Dylana Jenson really Superman? Most days, the wildly talented violinist is disguised as a typical middle-aged mom of four grown children. But when the concert hall calls, Jenson slips into a phone booth and emerges with a new concerto in her fingers, dressed and ready to solo with the orchestra!Is
Okay, maybe it doesn't happen in a phone booth. But let's just say that Dylana Jenson has never been the "typical" concert artist, and as an adult her creative output has come in bursts, with long periods in between.
"Sometimes I forget: do I even know how to play the violin?" Jenson said, speaking to me over the phone from Grand Rapids, Mich. where she lives with her husband, conductor David Lockington. "I had a friend once, we were friends for two years, and she never even knew I was a violinist!"
Of course, the world has known about her artistry from the time she began concertizing at age eight. By age 13 she was playing with major orchestras. At 17, she won a silver medal in the International Tchaikovsky competition in Moscow. She studied with Manuel Compinsky, Nathan Milstein and Josef Gingold. At the age of 19, she made a definitive recording of the Sibelius Concerto with Eugene Ormandy and the Philadelphia Orchestra. She married conductor David Lockington when she was 21, and the mad pace slowed down; even coming to a halt for a long while, after she lost the use of the 1743 Guarnerius del Gesu she'd been borrowing.
In 2009, armed anew with a violin by the well-respected modern luthier Samuel Zygmuntowicz, she emerged to give us a fantastic recording of the Shostakovich Violin Concerto - a piece she said she learned in about three weeks, owing to a habit of procrastination.
On Saturday, Jenson will play Prokofiev Concerto No. 2 with the Pasadena Symphony, with Lockington conducting. (Come see it, I'll be there too: click here for more information.)
What is it like, to perform with your husband conducting?
"Thirty-five years ago, when we first played together, I would just look up and start laughing, 'What is this? This is so bizarre!' I just thought it was hilarious," she said.
Back then, Lockington was just starting out as a 25-year-old conductor, while Jenson had already performed hundreds of concerts. "I knew what made for a great conductor, working with a soloist," Jenson said, "so I really started to impart my knowledge and help him -- He is an amazing accompanist, I've obviously watched him over the years. So I don't even give it a thought. With some conductors, you have to watch out, you have to be aware of what they're doing -- with him, I just do my thing."
Last January, Jenson took a two-week retreat to her sister's house in California to learn the Prokofiev. Like the Shostakovich, Prokofiev's second violin concerto is a piece she hadn't previously performed.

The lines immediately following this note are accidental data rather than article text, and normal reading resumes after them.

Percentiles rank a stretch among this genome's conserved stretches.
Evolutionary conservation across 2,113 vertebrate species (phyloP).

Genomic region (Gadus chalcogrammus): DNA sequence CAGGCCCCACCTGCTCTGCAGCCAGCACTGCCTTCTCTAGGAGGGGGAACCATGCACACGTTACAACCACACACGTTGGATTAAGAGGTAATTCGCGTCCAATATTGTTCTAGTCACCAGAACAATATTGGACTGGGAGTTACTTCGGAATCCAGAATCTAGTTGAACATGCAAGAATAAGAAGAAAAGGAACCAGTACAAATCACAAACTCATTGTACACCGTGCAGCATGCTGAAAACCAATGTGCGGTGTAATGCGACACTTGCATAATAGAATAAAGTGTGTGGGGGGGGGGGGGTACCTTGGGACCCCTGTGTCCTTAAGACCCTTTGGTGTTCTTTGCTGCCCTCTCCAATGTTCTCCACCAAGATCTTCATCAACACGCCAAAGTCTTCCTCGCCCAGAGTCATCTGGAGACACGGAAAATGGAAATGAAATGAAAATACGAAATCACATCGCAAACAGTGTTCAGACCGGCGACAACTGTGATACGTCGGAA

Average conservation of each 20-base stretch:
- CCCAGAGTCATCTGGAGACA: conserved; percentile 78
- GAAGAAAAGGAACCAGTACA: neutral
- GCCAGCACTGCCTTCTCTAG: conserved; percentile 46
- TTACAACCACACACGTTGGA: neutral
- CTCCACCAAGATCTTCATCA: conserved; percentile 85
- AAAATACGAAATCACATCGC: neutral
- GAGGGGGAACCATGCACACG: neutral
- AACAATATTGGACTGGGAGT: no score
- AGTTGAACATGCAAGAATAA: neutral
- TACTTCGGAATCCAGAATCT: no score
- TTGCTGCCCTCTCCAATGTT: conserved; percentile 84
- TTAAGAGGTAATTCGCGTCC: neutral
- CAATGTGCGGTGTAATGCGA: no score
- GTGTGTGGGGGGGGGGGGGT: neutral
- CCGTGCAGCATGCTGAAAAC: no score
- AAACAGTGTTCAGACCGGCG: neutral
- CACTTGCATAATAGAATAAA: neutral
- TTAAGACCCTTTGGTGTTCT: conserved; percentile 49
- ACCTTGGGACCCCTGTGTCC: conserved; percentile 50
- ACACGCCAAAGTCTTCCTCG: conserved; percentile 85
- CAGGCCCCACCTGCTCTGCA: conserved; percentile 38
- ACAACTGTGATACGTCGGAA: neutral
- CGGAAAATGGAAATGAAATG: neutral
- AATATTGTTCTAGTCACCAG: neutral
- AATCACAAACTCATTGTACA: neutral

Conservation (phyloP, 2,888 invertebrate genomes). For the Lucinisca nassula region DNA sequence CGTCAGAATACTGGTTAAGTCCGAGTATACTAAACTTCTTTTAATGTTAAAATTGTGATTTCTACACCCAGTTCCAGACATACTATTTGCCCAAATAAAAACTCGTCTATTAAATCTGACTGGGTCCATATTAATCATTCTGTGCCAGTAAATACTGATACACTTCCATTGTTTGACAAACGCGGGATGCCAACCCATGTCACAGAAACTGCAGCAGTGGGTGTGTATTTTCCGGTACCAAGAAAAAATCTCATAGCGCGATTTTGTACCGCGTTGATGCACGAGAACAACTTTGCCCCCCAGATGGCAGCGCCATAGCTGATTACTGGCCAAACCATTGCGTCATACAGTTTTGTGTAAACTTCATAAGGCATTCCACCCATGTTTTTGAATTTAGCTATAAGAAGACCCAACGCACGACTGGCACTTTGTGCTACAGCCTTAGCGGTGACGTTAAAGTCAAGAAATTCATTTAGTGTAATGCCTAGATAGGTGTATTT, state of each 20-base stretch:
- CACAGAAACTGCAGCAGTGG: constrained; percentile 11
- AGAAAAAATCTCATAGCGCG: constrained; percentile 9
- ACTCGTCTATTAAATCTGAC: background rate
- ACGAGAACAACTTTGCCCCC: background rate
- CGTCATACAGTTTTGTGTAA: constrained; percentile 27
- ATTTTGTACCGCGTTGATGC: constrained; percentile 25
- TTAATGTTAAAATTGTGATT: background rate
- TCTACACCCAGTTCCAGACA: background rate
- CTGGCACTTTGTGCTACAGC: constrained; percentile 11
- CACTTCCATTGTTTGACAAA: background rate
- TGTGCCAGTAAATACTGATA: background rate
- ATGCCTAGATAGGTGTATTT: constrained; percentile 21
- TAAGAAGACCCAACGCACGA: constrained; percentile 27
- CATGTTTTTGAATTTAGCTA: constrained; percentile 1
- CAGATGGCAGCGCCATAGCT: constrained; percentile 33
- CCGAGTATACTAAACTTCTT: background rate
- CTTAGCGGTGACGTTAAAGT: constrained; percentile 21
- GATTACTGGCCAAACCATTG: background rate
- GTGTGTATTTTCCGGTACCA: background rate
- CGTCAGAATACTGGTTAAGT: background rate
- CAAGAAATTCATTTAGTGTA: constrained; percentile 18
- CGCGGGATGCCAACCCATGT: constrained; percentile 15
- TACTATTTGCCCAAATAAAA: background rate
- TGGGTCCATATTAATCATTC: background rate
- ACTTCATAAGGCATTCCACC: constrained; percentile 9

"The Prokofiev is a very interesting piece to learn. On first approach, it didn't seem to me like it was going to be the same kind of massive work as the Shostakovich, in terms of length and technical difficulty," Jenson said. "But in the end, it's an incredibly exposed piece, which is quite delicate in its singing. It doesn't have a strong, bombastic kind of technicality to it, and I have found it to be profoundly challenging - and wonderful!"
But learning the Prokofiev was not the only obstacle that Jenson faced. In June, her mother fell ill from something doctors had trouble diagnosing. When they finally named the disease -- full-blown, metastasized bone cancer -- she had only a week to live.
"The day before she died, I told her that I would play her the Prokofiev," she said. Caring for her mother, she had not touched her violin. "But I called my pianist friend, and we rolled my mother's Spinnet into this three- or four-foot area in front of her bedroom. I stood in the doorway, and while she was still very lucid, I played it for her.
"I just pulled myself together. I just said to myself, I can't be emotional, I have to be in this piece, to give it to her, in these last hours. I have to tell you, I played it so well for her, I don't know how. I pulled it together and I really went for it."
Just like a Superman.
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If you are in the Los Angeles area, come see Jenson play with the Pasadena Symphony at either 2 p.m. or 8 p.m. this Saturday. Click here for more information. On a personal note, find me in the second violins for this concert. I'm looking forward to performing Tchaikovsky's Fourth Symphony for the second time with David Lockington conducting - the first time I was a 15-year-old member of the Denver Young Artists Orchestra, and Lockington was our new conductor!
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